The Philippine financial services industry, particularly its local banking sector, can seamlessly serve customers by adopting the latest capabilities in information and communications technologies or ICT, most particularly through cloud computing, according to a high-ranking Globe official.
“It is an inevitable fact that we as customers, whether in the retail or corporate setting, are going digital, by the way we want to be engaged, from various social media platforms to the mobile applications to access content, which are resident in the cloud. This is also true with the way we now do banking transactions,” said Globe Executive Vice President and Chief Operations Officer for International and Business Markets Gil Genio.
Speaking at a recent banking convention where Globe Telecom was a thought-leadership sponsor, Genio expounded on the topic of “Building a Strong Technology Platform,” pointing out that businesses have to follow the digital lifestyle which their customers are now embracing.
“All current customer experience through a mobile phone, or what one does over the internet, is facilitated because there is a cloud infrastructure behind it – for instance, when we do mobile banking. No doubt, without us probably realizing it, we as bank customers are placing information through various cloud infrastructures. However, we need to place necessary platforms in order to properly secure those bits of data.
Genio also shed light on infrastructure spending in setting up various kinds of clouds for banks, citing a 2014 Deloitte study on the right balance and trade-offs between cost and growth: “Similar to a telecommunications company such as Globe, the cost of infrastructure goes up every year, thus we have to keep on investing. From a cost perspective, it is a matter of transitioning from trying to do everything by yourself and changing the cost model, from a capital expenditure-driven one to something like ‘pay-as-you-go.’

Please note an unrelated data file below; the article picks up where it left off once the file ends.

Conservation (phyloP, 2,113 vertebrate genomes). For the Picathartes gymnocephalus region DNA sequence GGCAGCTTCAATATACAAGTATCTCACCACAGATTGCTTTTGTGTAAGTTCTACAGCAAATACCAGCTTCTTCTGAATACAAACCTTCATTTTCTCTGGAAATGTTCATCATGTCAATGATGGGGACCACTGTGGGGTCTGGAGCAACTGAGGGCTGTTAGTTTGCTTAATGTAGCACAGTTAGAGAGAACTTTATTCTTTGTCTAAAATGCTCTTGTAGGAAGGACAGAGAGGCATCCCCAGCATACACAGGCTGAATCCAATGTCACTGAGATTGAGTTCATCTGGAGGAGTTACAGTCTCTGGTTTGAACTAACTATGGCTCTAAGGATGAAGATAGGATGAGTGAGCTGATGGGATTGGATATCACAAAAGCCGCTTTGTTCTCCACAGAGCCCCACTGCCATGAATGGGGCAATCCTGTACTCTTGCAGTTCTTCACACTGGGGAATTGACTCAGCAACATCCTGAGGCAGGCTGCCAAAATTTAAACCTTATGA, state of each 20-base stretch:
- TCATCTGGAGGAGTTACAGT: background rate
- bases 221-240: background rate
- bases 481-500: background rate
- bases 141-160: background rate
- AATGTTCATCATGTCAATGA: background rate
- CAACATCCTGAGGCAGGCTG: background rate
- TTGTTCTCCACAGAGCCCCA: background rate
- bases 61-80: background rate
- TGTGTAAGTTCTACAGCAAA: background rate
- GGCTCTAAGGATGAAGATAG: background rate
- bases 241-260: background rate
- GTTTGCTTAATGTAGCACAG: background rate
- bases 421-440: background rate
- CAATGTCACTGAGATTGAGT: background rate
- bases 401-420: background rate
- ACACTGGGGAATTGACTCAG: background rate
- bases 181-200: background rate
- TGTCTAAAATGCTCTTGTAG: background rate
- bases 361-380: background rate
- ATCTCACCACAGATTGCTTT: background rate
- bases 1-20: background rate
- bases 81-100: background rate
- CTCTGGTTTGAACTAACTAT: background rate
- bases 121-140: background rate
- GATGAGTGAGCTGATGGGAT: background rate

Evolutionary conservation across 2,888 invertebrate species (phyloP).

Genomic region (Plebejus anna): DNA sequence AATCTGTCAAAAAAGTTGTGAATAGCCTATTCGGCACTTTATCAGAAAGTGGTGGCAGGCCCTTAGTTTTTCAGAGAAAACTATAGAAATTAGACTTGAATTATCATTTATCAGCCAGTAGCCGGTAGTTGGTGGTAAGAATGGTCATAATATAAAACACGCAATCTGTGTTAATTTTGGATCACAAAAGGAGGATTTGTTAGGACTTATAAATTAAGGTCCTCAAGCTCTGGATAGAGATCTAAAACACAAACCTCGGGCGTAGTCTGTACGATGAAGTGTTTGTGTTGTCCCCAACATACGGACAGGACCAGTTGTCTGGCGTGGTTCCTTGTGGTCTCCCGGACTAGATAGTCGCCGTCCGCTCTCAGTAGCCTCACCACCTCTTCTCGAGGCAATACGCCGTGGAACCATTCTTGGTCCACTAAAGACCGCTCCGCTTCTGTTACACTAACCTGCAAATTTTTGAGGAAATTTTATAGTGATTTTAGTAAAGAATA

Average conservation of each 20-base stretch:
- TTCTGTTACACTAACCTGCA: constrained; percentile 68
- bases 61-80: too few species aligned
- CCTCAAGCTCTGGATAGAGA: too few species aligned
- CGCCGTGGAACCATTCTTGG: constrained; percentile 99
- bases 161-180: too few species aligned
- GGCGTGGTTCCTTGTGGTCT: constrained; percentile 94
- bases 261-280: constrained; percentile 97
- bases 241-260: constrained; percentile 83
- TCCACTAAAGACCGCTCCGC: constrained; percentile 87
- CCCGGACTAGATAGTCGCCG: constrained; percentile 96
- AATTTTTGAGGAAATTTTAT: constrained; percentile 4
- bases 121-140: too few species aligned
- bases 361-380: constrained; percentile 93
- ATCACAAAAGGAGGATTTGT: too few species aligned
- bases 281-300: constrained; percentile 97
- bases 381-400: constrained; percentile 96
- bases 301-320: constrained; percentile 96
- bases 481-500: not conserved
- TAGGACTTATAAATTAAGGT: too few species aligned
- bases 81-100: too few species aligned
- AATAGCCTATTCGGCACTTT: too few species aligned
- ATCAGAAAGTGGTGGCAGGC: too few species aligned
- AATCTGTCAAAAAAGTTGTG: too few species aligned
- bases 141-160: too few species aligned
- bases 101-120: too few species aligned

As an example, he pointed out that smaller financial institutions such as rural banks are more open to use the cloud. In considering the cloud, a group of 10 rural banks can save on costs from 20 to 25% if they employ what is called a “community cloud,” a shared infrastructure among several organizations where some of the cost savings potential of cloud computing are realized. In terms of security levels, it requires a member organization to impose additional security measures as necessary. This is in contrast with a cheaper public cloud where there are more users but limited control over the cloud environment, or with a private cloud for individual organizations or group of companies where owners have complete jurisdiction, but can be more expensive to put up.
Genio disclosed that banks can start adopting cloud computing with basic steps such as considering colocation in the Globe data centers. Another alternative is to subscribe to Globe IT Enabled Services’ Infrastructure-as-a-Service, both of which are “evidently better options than buying new equipment.” According to him, forward-thinking banks can also maximize their cloud by harnessing the practice of harvesting information through big data and processing those through analytics, which can be used to study and understand customers.
In summary, the Globe EVP and COO pointed out that the capability of a cloud provider such as Globe can help IT companies invest in necessary secure infrastructure. At the end of the day, he said, it is all about “pursuing opportunities while simultaneously trying to limit risks, and getting up to scale and rationalizing operations.”